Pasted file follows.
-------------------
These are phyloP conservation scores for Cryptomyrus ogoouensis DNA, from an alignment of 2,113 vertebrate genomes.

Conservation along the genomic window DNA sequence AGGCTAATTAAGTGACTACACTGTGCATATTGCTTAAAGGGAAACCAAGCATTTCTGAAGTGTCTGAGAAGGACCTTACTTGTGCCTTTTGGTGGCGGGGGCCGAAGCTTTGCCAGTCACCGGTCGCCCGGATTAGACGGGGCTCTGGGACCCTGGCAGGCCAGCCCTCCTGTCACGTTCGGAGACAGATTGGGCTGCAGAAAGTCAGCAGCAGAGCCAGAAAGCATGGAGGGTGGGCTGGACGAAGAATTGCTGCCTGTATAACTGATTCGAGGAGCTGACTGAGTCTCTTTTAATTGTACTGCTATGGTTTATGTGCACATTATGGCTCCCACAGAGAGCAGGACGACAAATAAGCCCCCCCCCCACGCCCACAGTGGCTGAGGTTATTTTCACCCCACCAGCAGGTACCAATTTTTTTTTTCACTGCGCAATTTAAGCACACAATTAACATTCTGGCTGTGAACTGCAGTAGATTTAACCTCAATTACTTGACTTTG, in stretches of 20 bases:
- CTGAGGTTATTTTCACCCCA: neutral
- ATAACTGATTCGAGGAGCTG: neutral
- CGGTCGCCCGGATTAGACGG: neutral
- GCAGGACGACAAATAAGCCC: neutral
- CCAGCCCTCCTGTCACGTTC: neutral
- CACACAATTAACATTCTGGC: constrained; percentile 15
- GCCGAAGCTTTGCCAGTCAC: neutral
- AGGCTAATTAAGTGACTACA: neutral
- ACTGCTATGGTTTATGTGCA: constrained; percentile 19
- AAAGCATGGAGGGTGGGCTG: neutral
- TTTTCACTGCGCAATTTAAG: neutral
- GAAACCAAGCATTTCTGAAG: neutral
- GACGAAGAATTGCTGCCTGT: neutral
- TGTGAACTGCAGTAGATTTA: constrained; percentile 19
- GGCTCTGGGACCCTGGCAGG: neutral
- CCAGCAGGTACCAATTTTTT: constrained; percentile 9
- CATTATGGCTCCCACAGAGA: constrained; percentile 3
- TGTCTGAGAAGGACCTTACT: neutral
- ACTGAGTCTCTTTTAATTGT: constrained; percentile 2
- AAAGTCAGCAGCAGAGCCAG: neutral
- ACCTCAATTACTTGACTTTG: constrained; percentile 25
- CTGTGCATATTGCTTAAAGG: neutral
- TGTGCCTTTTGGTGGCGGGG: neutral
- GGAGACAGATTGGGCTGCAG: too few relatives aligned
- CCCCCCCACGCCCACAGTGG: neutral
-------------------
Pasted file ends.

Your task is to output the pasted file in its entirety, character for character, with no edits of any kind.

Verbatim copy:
These are phyloP conservation scores for Cryptomyrus ogoouensis DNA, from an alignment of 2,113 vertebrate genomes.

Conservation along the genomic window DNA sequence AGGCTAATTAAGTGACTACACTGTGCATATTGCTTAAAGGGAAACCAAGCATTTCTGAAGTGTCTGAGAAGGACCTTACTTGTGCCTTTTGGTGGCGGGGGCCGAAGCTTTGCCAGTCACCGGTCGCCCGGATTAGACGGGGCTCTGGGACCCTGGCAGGCCAGCCCTCCTGTCACGTTCGGAGACAGATTGGGCTGCAGAAAGTCAGCAGCAGAGCCAGAAAGCATGGAGGGTGGGCTGGACGAAGAATTGCTGCCTGTATAACTGATTCGAGGAGCTGACTGAGTCTCTTTTAATTGTACTGCTATGGTTTATGTGCACATTATGGCTCCCACAGAGAGCAGGACGACAAATAAGCCCCCCCCCCACGCCCACAGTGGCTGAGGTTATTTTCACCCCACCAGCAGGTACCAATTTTTTTTTTCACTGCGCAATTTAAGCACACAATTAACATTCTGGCTGTGAACTGCAGTAGATTTAACCTCAATTACTTGACTTTG, in stretches of 20 bases:
- CTGAGGTTATTTTCACCCCA: neutral
- ATAACTGATTCGAGGAGCTG: neutral
- CGGTCGCCCGGATTAGACGG: neutral
- GCAGGACGACAAATAAGCCC: neutral
- CCAGCCCTCCTGTCACGTTC: neutral
- CACACAATTAACATTCTGGC: constrained; percentile 15
- GCCGAAGCTTTGCCAGTCAC: neutral
- AGGCTAATTAAGTGACTACA: neutral
- ACTGCTATGGTTTATGTGCA: constrained; percentile 19
- AAAGCATGGAGGGTGGGCTG: neutral
- TTTTCACTGCGCAATTTAAG: neutral
- GAAACCAAGCATTTCTGAAG: neutral
- GACGAAGAATTGCTGCCTGT: neutral
- TGTGAACTGCAGTAGATTTA: constrained; percentile 19
- GGCTCTGGGACCCTGGCAGG: neutral
- CCAGCAGGTACCAATTTTTT: constrained; percentile 9
- CATTATGGCTCCCACAGAGA: constrained; percentile 3
- TGTCTGAGAAGGACCTTACT: neutral
- ACTGAGTCTCTTTTAATTGT: constrained; percentile 2
- AAAGTCAGCAGCAGAGCCAG: neutral
- ACCTCAATTACTTGACTTTG: constrained; percentile 25
- CTGTGCATATTGCTTAAAGG: neutral
- TGTGCCTTTTGGTGGCGGGG: neutral
- GGAGACAGATTGGGCTGCAG: too few relatives aligned
- CCCCCCCACGCCCACAGTGG: neutral